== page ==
We need radical trust

We should trust each other more.

I’ve been campaigning and raising awareness about flexible working for 8 years. How, why and when we work matters more than I realised in this volatile, uncertain, ambiguous and complex world which we are operating in, and links to our creativity, our mental health and our effectiveness. It speaks to equality and inclusion, and to getting the best talent into our workforce.

I’ll share my journey building a movement which campaigns for radical trust in each other.


Sessions Close


Evening Social




Practice what you preach

Through the last 16 years I’ve been running 3 museums. Every time I start in a new position, I ask my new staff why we’re doing what we’re doing. I tend to ask collogues, directors, curators, around the world the same question. When the discussion goes beyond the general topics of the art scene and moves towards the idea of social impact and audience, a popular and common feedback is that it’s about challenging the mindset of the spectator and expose the person for creative processes. But how come so many art museums look and think the same? How can we as leaders challenge staff  so we can develop new museums, and why should we?


Where start-ups and century-old institution meet

In the digital age, how can a century-old cultural institution keep the pace of a fast-changing environment? The Centre des monuments nationaux, a leading cultural institution in France, managing 100 monuments and welcoming 10 million visitors a year, addressed that issue by creating an incubator in June 2018. The CMN provides access to its 100 monuments as a playground for newly created companies to test their concept. This new way of working with start-ups to innovate might be the solution for cultural institutions to reinvent themselves.




Open Stage

Fast paced lightening talks with speakers from around the globe. Each has five minutes to share a story or insight on change in museums.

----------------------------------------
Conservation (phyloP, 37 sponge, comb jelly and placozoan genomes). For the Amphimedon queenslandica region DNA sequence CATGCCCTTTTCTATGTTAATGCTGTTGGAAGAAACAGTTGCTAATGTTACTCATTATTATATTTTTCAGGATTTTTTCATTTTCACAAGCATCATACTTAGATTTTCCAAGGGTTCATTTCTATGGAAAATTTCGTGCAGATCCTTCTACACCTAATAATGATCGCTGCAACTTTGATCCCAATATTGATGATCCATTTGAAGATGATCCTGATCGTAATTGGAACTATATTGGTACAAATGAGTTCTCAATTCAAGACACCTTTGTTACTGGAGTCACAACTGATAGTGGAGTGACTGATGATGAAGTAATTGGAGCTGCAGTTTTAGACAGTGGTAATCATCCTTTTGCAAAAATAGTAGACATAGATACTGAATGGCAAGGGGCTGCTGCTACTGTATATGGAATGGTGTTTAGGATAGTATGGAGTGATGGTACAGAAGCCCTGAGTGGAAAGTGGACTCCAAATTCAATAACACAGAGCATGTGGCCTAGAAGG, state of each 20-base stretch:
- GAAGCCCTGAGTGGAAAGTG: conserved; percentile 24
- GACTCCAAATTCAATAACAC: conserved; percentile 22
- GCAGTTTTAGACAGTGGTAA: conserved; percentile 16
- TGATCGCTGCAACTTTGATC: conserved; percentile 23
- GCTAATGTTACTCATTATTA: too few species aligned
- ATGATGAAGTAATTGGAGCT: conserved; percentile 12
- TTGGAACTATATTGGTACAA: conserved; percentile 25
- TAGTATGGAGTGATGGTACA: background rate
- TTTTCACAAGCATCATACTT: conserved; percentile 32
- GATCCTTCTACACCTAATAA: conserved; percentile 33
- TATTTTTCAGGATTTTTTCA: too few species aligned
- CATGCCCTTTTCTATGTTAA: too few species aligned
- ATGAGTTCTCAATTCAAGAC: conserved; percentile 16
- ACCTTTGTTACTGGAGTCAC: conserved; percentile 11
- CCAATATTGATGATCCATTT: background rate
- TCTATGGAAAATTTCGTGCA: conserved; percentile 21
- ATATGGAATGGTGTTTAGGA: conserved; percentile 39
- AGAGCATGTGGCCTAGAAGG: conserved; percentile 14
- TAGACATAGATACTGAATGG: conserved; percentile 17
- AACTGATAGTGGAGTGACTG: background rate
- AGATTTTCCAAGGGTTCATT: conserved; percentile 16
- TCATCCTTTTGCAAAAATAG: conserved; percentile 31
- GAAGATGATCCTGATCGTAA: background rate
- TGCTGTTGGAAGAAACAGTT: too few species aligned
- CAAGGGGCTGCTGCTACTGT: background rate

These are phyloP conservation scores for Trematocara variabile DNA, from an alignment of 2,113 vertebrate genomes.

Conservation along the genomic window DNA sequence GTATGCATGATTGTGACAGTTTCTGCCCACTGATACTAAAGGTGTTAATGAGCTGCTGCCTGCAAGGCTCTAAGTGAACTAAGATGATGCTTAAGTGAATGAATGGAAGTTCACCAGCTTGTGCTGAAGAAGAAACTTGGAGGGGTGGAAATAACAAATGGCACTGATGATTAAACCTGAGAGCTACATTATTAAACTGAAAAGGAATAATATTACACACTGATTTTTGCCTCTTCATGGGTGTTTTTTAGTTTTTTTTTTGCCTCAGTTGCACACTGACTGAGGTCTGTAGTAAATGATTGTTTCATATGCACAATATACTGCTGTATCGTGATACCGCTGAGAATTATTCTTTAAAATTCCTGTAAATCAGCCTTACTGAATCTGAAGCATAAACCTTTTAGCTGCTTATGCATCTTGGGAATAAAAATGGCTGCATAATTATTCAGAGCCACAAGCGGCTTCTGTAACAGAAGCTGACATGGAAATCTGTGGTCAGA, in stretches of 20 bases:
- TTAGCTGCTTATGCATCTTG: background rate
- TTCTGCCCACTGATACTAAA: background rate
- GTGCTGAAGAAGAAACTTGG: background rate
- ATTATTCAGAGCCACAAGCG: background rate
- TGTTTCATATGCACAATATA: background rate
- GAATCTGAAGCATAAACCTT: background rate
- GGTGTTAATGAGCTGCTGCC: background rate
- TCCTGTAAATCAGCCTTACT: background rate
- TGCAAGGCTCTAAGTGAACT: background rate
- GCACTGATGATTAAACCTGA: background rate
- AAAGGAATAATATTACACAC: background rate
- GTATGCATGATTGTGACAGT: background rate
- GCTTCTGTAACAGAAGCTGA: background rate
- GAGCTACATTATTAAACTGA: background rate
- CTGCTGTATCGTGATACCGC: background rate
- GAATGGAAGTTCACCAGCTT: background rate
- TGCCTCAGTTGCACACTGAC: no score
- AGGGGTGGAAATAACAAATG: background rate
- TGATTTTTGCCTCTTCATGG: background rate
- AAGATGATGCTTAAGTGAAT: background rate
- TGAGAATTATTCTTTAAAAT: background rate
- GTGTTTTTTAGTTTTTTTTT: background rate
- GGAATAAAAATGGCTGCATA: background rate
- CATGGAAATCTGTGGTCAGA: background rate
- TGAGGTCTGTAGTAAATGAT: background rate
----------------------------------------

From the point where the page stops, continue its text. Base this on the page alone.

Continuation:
A journey into Podcasting

The hype around podcasting isn’t dying down. In fact, audiences are set to grow even further. But with so much content out there, what does it take to create a really effective museum-based podcast? Ben Murray, Art Fund’s Head of Content, outlines the thinking behind ‘Meet Me at the Museum’, Art Fund’s popular podcast series, which was nominated for a British Podcast Award after its first season. Ben will summarise the approach taken by the Art Fund team around creative development, production and distribution and share some hints and tips for those thinking about starting their own journey into podcasting.


How youth proof is your museum?

Have you ever thought about how youth proof your museum or organisation is? Why not ask the youngsters themselves? ‘Nothing about them, without them’ is what AmuseeVous from Belgium stand for. They have 15 years of experience in participation and communication with youngsters and would like to share this with the rest of the world.

Ilka Tillekaerts
Cultural Entrepreneurship


Mining collections for new narratives

Helen Welford and Olivia Heron will share MIMA’s ongoing project of mining and auditing the Middlesbrough Collection for new narratives and perspectives. Like many UK public collections, certain voices and experiences remain underrepresented in the collection; with artists of colour, working class, disabled and LGBTQIA+ still in a minority. MIMA is leaning into these histories and redressing imbalances by excavating the collection for ignored, hidden or overlooked stories and developing new priorities for collecting. This workshop highlights two examples of practice and shows how MIMA uses research to shape exhibitions and acquisitions.




Museums as Community Learning Hubs

This presentation will share the National Heritage Board of Singapore’s Silver Hubs Framework which seeks to reposition and transform its three heritage institutions into “community learning hubs” for seniors. Under the framework, NHB will offer a suite of age-friendly initiatives that leverage on museum/heritage resources and modern assistive technologies to facilitate lifelong learning, encourage contribution and promote the psychosocial and emotional well-being of seniors.

This presentation will outline the framework and its various age-friendly initiatives that promote lifelong learning amongst seniors. It will also offer insights into the challenges of developing museum policies and programmes for seniors, as well as the learning points gleamed from developing the framework and implementing its initiatives.


Rapid prototyping for museums

A step-by-step toolkit for changing the core makeup of your museum. Let’s look at how to pinpoint issues of pressing concern for your community that your museum isn’t talking about. It’s precisely those problems we should use to rapidly prototype new institutions and genuine alternatives. A handful of low-cost, low-tech and actionable measures empower you to start remaking your museum with confidence and care.

For museum directors and other leadership positions in particular. Alternatively, a boost for your next job application.

Subjects: How to be a museum radical without being fired – How to lead from the trenches – Making radical change happen.


Conference Closes